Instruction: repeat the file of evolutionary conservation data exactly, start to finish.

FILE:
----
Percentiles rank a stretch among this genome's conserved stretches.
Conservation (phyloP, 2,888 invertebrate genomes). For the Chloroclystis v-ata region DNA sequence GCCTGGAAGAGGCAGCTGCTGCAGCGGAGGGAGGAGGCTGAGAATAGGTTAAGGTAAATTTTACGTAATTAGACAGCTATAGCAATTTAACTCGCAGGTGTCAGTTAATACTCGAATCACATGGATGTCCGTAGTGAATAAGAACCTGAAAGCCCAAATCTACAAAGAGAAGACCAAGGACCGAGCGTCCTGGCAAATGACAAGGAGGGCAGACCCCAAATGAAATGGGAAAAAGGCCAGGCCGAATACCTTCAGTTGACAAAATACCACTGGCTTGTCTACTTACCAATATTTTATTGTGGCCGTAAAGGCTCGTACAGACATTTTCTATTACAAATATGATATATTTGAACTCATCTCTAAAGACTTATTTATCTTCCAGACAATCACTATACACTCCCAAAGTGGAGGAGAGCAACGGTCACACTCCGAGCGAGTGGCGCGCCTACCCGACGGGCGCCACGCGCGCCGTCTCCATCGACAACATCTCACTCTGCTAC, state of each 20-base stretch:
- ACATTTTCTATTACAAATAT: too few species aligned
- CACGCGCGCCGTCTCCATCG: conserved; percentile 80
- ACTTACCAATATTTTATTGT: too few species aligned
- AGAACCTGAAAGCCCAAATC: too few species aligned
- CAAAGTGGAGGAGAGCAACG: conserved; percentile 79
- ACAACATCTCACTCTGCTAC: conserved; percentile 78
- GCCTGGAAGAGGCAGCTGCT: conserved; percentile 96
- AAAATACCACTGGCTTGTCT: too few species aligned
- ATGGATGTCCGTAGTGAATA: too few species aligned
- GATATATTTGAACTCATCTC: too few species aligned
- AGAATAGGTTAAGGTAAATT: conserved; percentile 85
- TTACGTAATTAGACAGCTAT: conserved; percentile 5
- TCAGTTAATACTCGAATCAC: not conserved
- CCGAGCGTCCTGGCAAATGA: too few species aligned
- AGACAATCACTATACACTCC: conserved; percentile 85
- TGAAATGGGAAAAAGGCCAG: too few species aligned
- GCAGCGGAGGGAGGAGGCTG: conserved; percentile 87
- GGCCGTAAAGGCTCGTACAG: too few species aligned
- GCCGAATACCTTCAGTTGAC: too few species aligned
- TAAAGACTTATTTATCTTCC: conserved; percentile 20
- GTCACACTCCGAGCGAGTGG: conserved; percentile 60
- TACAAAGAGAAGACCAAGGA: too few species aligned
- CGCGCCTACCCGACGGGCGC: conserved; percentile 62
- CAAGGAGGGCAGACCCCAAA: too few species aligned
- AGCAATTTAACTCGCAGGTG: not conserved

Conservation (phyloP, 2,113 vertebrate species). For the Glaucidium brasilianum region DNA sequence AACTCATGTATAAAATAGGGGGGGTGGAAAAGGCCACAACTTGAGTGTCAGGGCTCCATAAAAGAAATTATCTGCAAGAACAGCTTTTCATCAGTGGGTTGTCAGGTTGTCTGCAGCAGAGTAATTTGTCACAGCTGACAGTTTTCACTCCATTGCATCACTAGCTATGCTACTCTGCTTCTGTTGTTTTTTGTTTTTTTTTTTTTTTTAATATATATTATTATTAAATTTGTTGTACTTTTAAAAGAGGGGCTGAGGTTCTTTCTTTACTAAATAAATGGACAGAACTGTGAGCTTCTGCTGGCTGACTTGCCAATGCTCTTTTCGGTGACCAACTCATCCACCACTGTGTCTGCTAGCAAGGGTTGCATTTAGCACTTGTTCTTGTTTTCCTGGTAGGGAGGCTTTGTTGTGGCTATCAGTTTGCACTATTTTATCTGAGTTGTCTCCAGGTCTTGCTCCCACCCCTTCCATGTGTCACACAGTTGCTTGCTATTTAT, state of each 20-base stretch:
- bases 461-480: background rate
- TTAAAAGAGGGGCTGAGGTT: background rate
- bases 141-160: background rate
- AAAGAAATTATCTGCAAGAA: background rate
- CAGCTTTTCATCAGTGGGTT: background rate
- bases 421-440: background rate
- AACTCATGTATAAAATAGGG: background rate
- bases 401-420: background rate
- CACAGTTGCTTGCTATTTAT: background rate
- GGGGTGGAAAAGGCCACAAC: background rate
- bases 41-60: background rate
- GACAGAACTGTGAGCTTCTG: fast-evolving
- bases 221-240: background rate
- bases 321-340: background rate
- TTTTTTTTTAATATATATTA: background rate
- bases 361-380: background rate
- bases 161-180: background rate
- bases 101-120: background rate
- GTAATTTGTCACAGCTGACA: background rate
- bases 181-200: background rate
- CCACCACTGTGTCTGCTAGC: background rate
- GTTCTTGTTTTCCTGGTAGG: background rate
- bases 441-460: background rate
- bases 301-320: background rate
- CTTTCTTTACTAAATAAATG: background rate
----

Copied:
Percentiles rank a stretch among this genome's conserved stretches.
Conservation (phyloP, 2,888 invertebrate genomes). For the Chloroclystis v-ata region DNA sequence GCCTGGAAGAGGCAGCTGCTGCAGCGGAGGGAGGAGGCTGAGAATAGGTTAAGGTAAATTTTACGTAATTAGACAGCTATAGCAATTTAACTCGCAGGTGTCAGTTAATACTCGAATCACATGGATGTCCGTAGTGAATAAGAACCTGAAAGCCCAAATCTACAAAGAGAAGACCAAGGACCGAGCGTCCTGGCAAATGACAAGGAGGGCAGACCCCAAATGAAATGGGAAAAAGGCCAGGCCGAATACCTTCAGTTGACAAAATACCACTGGCTTGTCTACTTACCAATATTTTATTGTGGCCGTAAAGGCTCGTACAGACATTTTCTATTACAAATATGATATATTTGAACTCATCTCTAAAGACTTATTTATCTTCCAGACAATCACTATACACTCCCAAAGTGGAGGAGAGCAACGGTCACACTCCGAGCGAGTGGCGCGCCTACCCGACGGGCGCCACGCGCGCCGTCTCCATCGACAACATCTCACTCTGCTAC, state of each 20-base stretch:
- ACATTTTCTATTACAAATAT: too few species aligned
- CACGCGCGCCGTCTCCATCG: conserved; percentile 80
- ACTTACCAATATTTTATTGT: too few species aligned
- AGAACCTGAAAGCCCAAATC: too few species aligned
- CAAAGTGGAGGAGAGCAACG: conserved; percentile 79
- ACAACATCTCACTCTGCTAC: conserved; percentile 78
- GCCTGGAAGAGGCAGCTGCT: conserved; percentile 96
- AAAATACCACTGGCTTGTCT: too few species aligned
- ATGGATGTCCGTAGTGAATA: too few species aligned
- GATATATTTGAACTCATCTC: too few species aligned
- AGAATAGGTTAAGGTAAATT: conserved; percentile 85
- TTACGTAATTAGACAGCTAT: conserved; percentile 5
- TCAGTTAATACTCGAATCAC: not conserved
- CCGAGCGTCCTGGCAAATGA: too few species aligned
- AGACAATCACTATACACTCC: conserved; percentile 85
- TGAAATGGGAAAAAGGCCAG: too few species aligned
- GCAGCGGAGGGAGGAGGCTG: conserved; percentile 87
- GGCCGTAAAGGCTCGTACAG: too few species aligned
- GCCGAATACCTTCAGTTGAC: too few species aligned
- TAAAGACTTATTTATCTTCC: conserved; percentile 20
- GTCACACTCCGAGCGAGTGG: conserved; percentile 60
- TACAAAGAGAAGACCAAGGA: too few species aligned
- CGCGCCTACCCGACGGGCGC: conserved; percentile 62
- CAAGGAGGGCAGACCCCAAA: too few species aligned
- AGCAATTTAACTCGCAGGTG: not conserved

Conservation (phyloP, 2,113 vertebrate species). For the Glaucidium brasilianum region DNA sequence AACTCATGTATAAAATAGGGGGGGTGGAAAAGGCCACAACTTGAGTGTCAGGGCTCCATAAAAGAAATTATCTGCAAGAACAGCTTTTCATCAGTGGGTTGTCAGGTTGTCTGCAGCAGAGTAATTTGTCACAGCTGACAGTTTTCACTCCATTGCATCACTAGCTATGCTACTCTGCTTCTGTTGTTTTTTGTTTTTTTTTTTTTTTTAATATATATTATTATTAAATTTGTTGTACTTTTAAAAGAGGGGCTGAGGTTCTTTCTTTACTAAATAAATGGACAGAACTGTGAGCTTCTGCTGGCTGACTTGCCAATGCTCTTTTCGGTGACCAACTCATCCACCACTGTGTCTGCTAGCAAGGGTTGCATTTAGCACTTGTTCTTGTTTTCCTGGTAGGGAGGCTTTGTTGTGGCTATCAGTTTGCACTATTTTATCTGAGTTGTCTCCAGGTCTTGCTCCCACCCCTTCCATGTGTCACACAGTTGCTTGCTATTTAT, state of each 20-base stretch:
- bases 461-480: background rate
- TTAAAAGAGGGGCTGAGGTT: background rate
- bases 141-160: background rate
- AAAGAAATTATCTGCAAGAA: background rate
- CAGCTTTTCATCAGTGGGTT: background rate
- bases 421-440: background rate
- AACTCATGTATAAAATAGGG: background rate
- bases 401-420: background rate
- CACAGTTGCTTGCTATTTAT: background rate
- GGGGTGGAAAAGGCCACAAC: background rate
- bases 41-60: background rate
- GACAGAACTGTGAGCTTCTG: fast-evolving
- bases 221-240: background rate
- bases 321-340: background rate
- TTTTTTTTTAATATATATTA: background rate
- bases 361-380: background rate
- bases 161-180: background rate
- bases 101-120: background rate
- GTAATTTGTCACAGCTGACA: background rate
- bases 181-200: background rate
- CCACCACTGTGTCTGCTAGC: background rate
- GTTCTTGTTTTCCTGGTAGG: background rate
- bases 441-460: background rate
- bases 301-320: background rate
- CTTTCTTTACTAAATAAATG: background rate